It’s traditional in the Christian/Catholic Lenten season after Carnival that fish often replaces red and other meat in the Trinbagonian diet. This often sends the price of fish up, and sometimes puts a strain on fisherman and the islands’ marine resources to keep up with the demand.
For a number of environmental and ecological reasons, however, the supply of fresh fish has been less than in previous years (as reported by Newsday last weekend, the source of the photo at left), and actual dolphin – rather than the mahi-mahi fish that is often called “dolphin” locally – is being sold as “fish”.
The hunting and sale of dolphins and whales (both mammals, not fish) and their meat are officially illegal, however, and the marine ecosystems of both islands are very fragile. Responsible shopping – and fishing – over the Lenten season and beyond is therefore strongly advised, if not absolutely necessary.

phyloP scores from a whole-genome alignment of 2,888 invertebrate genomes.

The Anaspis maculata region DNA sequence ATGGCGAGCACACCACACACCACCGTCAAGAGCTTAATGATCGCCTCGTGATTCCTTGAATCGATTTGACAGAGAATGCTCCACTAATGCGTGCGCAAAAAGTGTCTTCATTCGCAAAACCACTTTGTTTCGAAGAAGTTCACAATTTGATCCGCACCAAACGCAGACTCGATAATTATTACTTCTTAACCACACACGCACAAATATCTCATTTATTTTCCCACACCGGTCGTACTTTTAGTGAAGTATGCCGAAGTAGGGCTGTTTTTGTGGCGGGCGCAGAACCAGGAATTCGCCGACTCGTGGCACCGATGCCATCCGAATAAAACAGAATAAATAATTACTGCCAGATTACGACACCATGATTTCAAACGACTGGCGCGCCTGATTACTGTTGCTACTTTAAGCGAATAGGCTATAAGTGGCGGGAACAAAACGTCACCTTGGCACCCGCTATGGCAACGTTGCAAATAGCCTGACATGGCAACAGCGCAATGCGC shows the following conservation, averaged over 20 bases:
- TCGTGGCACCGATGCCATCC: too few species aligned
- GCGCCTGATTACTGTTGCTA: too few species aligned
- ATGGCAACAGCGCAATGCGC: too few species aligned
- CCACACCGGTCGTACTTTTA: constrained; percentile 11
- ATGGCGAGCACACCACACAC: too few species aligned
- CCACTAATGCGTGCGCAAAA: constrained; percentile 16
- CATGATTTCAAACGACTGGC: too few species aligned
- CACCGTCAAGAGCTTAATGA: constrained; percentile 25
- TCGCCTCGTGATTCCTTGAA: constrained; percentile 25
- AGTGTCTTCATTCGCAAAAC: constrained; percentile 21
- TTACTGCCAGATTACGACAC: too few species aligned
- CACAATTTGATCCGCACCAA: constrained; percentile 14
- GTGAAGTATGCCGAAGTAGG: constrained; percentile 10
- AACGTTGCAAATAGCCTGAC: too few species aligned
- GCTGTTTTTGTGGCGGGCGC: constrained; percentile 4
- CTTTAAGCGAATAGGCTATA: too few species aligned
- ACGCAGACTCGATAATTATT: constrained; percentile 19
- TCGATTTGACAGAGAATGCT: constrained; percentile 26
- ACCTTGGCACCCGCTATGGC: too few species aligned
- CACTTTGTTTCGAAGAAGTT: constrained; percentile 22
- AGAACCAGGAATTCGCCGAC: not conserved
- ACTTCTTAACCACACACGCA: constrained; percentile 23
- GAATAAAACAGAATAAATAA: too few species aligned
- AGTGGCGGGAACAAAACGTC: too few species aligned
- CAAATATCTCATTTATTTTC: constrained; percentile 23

One thought on “Dolphin, not mahi-mahi”
as an update, the trinidad newsday has published a follow-up article describing what the ZSTT (zoological society of trinidad & tobago) and IFAW (international fund for animal welfare) are doing to investigate: http://www.newsday.co.tt/features/0,73453.html